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Saturday morning quotes 7.3: Improv

April 7, 2018
chinese lute

Improvising on the lute

“…[T]he modern reconstructionist movement has produced many scrupulous realizers of musical notation but has yet to produce a single genuine master of improvisation, which we all know to be nine-tenths of the Renaissance and Baroque musical icebergs.”

– Richard Taruskin, “On Letting the Music Speak for Itself: Some Reflections on Musicology and Performance”, The Journal of Musicology, Vol. 1, No. 3 (Jul., 1982), p. 347.

Today’s post revisits the topic of improvisation, an important theme we have touched upon in the past, plunging headlong into the discussion with a contextual quotation extracted from last week’s post.

If, as Taruskin writes, improvisation really was 9/10ths of music that would have been played and heard from 1500-1800, by merely reproducing the notes found in surviving scores most interpreters of early music are missing 90-percent of the point.  And if we read the many surviving early treatises on composition, we learn that composing was as natural as breathing to the educated musician, a small and elite group of professionals.

“Most singers, composers, and players were professionals, and amateur musicians were extremely rare…Musical notation was an arcane art, not to be revealed to all comers; musicians were reluctant, too, to tell all they knew, for the obvious and perhaps sordidly commercial reasons that their livelihood depended on their specialized knowledge and skill.”

– Thurston Dart, from the Foreword of Thomas Morley, A Plain and Easy Introduction to Practical Music. 2nd Ed. (Norton Library). W.W. Norton: n.p., 1973, modern edition edited by Alec Harmon.

Today, many are educated in the skill of reading music, and interpreting early notation is now taught at a growing number of conservatories.  But the art of composing and improvising, particularly in the realm of sixteenth-century counterpoint, is not a skill most musicians possess, even early music specialists.  It is likely that the prevailing reason for this gap in knowledge is the misguided concept of a time-oriented linear progression in sophistication of the art of music that the intervening centuries have introduced, a conceptual travesty that is still taught to music students.  But a comparison may be drawn by looking back at the visual art of Michaelangelo and drawing a line to the art of Jackson Pollack, judging whether art has made a linear progression of sophistication.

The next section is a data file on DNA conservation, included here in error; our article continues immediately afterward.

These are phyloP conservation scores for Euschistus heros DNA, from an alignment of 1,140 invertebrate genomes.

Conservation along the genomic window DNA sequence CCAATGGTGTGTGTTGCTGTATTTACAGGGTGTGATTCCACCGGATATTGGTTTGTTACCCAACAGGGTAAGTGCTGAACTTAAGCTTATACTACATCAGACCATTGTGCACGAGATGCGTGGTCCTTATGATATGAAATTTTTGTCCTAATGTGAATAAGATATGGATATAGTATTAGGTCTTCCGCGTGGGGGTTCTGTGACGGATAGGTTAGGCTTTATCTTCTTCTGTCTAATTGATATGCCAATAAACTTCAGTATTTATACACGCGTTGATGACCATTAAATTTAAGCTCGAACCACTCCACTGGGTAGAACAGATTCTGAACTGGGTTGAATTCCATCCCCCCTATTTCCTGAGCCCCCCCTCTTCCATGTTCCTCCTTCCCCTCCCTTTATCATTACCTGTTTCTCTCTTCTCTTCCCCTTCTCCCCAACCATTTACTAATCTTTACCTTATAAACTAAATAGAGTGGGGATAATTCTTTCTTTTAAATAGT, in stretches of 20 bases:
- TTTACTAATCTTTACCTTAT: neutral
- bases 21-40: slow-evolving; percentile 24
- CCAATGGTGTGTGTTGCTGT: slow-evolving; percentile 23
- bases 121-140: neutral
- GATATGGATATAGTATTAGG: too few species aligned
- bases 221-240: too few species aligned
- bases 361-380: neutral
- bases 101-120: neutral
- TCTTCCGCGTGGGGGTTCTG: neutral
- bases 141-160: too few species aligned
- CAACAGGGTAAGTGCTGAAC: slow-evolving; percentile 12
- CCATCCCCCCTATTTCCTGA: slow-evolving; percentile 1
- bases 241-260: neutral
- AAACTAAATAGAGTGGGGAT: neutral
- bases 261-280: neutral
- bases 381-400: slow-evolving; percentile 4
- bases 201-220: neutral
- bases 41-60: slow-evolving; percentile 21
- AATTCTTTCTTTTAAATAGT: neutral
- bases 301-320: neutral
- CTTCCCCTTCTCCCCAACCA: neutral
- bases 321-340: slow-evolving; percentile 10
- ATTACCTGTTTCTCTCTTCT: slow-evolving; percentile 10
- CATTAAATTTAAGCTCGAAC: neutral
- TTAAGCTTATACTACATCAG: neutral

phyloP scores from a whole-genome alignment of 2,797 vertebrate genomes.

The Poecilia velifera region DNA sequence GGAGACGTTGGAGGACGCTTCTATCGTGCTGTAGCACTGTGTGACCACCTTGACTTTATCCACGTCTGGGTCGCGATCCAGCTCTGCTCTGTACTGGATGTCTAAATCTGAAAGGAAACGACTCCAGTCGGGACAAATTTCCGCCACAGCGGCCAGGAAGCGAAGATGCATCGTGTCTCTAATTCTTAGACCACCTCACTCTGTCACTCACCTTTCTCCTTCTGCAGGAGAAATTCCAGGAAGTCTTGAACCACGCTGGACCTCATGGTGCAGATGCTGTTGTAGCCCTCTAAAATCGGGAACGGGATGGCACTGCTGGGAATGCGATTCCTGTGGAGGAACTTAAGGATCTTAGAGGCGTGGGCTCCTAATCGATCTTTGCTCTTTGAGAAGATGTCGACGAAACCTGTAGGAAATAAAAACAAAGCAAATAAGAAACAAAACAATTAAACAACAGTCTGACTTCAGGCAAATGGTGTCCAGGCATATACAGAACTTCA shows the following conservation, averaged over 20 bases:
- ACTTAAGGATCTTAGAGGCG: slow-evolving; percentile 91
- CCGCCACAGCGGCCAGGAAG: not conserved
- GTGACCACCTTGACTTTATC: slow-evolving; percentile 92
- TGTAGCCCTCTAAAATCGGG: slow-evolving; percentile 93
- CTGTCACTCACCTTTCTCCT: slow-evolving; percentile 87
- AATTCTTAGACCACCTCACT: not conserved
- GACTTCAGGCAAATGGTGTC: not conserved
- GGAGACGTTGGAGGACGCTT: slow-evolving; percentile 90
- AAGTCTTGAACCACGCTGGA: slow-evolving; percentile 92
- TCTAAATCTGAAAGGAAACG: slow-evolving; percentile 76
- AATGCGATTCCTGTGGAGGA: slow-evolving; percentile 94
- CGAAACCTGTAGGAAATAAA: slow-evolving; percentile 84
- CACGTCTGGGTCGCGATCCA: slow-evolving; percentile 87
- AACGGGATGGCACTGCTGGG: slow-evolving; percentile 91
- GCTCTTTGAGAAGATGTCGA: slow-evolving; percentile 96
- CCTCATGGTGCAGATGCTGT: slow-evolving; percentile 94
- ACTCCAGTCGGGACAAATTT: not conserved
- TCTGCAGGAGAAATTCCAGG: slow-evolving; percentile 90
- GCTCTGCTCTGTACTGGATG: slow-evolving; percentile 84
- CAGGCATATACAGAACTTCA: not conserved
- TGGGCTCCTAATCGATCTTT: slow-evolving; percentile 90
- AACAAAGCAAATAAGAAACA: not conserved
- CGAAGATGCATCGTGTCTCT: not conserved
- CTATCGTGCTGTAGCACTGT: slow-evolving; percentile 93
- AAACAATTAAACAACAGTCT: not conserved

We read about 17th-18th century figures like Nicola Matteis, Archangelo Corelli, and right up to C.P.E. Bach as masters of improvisation.  Silvius Leopold Weiss was said to have developed the skill of improvisation on the lute, and was described by Johann Friedrich Reichardt as approaching the level of skill of J. S. Bach in improvising fantasias and fugues—on the lute instead of Bach’s keyboard. Even in the 19th century, improvisation was basis for the music of keyboardists like Lizst and Chopin, who possessed the sprezzatura necessary to evoke a transporting divine frenzy in their listeners.

Perhaps today’s standard of virtuoso technique necessary for interpreting the composed music of past masters is responsible for the decline of improvisation.  Spending endless hours playing rapid passages may develop a deftness in the finger’s ends, but certainly will not develop one’s grasp of counterpoint.

We expand on the theme of improvisation in part II next week.

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